Throughout this primary season, we’ve been reaching out to you to learn your thoughts on the Republican candidates and our incumbent president. Here are some of the responses you shared with us.
John Marshall of Peoria supports reelecting President Barack Obama, but it’s not a glowing endorsement. Marshall wrote that Obama is “the least of evils.”
However, Marshall also gives Obama credit for ending the wars in Iraq and Afghanistan, helping to save the banking and automotive industries, and being concerned about the environment.
Marshall wrote: “This congress opposes everything that the President wants to do. I am afraid that much of the opposition is because he has brown skin and an unusual name. We really haven't come very far.”
Raul Espericueta of Phoenix is a supporter of former Pennsylvania Senator Rick Santorum. Espericueta sees Santorum as someone “who will help restore our country to the vision of our founders. Government control and size will become our demise if it is not reigned in and limited.”
“Santorum's personal values would do much to get America grounded in what is good, true and beautiful,” Espericueta wrote.
We were also curious to know how the Mormon population of Arizona supported former Massachusetts Governor Mitt Romney, himself a Mormon. We found lots of support from Romney in the LDS community, but it was hardly universal.
Cameron Earl of Phoenix wrote: “I am a member of the LDS church. In the  election, I would have supported Mitt had he made it through the primaries, mostly as a result of being more comfortable with someone of the same religious background, and ignorance of his character. Since then I have found him to be better defined as a politician than a Mormon. He seems to say whatever will score him political points, and that grates against me strongly. Character matters more than religious affiliation. True religion is a way of life more than an affiliation.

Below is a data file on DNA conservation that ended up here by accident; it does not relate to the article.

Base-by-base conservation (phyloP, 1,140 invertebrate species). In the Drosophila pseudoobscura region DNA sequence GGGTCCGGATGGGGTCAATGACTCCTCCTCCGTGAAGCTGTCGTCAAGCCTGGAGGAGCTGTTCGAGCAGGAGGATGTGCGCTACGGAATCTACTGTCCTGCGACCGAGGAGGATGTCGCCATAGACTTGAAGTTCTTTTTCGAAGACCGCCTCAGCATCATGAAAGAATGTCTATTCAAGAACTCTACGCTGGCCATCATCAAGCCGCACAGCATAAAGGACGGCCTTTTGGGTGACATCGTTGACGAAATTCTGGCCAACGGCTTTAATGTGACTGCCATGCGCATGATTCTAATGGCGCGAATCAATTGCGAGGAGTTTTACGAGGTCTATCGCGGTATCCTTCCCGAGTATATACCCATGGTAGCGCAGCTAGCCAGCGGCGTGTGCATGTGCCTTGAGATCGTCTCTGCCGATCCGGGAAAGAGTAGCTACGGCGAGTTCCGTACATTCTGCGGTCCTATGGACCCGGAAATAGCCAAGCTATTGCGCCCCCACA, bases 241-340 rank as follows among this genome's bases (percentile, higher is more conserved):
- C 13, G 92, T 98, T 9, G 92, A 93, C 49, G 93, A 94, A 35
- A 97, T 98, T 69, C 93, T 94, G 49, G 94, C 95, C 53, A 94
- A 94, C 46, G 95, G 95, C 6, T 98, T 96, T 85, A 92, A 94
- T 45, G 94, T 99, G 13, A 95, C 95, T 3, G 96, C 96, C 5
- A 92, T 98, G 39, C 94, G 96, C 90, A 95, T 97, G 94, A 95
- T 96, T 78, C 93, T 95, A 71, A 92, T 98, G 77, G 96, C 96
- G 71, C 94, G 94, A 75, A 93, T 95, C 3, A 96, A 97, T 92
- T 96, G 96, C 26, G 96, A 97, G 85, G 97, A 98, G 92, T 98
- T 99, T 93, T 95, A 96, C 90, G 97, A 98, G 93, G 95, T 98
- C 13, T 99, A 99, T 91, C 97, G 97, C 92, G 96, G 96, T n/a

Scott (who prefers we not use his last name) wrote: “I'm a member of the LDS Church and do not feel compelled to support Mitt Romney. In the last presidential election I voted for Barack Obama. I have not yet decided who to vote for, either in the primaries or in the general elections. Last presidential cycle I felt betrayed by the Republican Party when Romney did not get a fair playing field because the evangelic vote seemed to unfairly sway away from him based on his religion."
Scott also added that his faith does play a role when considering candidates, but it’s not the only one factor. “My worldview is shaped by the principles of my faith and the person I vote for is chosen based on my world view. I do not feel people should select candidates (or not select candidates) based on the candidates' chosen church."
He also added: “Many people believe that ... LDS membership is largely homogeneous. But I know Mormons are not all Republican or conservative. Some are moderate. I am a moderate. I often wish the moderate voice was given more airtime within the Mormon Church. I think lots of LDS conservatives are only that way because they think it's the Mormon way.”
These submissions came to us through the Public Insight Network. Click here to share your thoughts on who you want to elect in November, or how you think the LDS vote will affect Romney.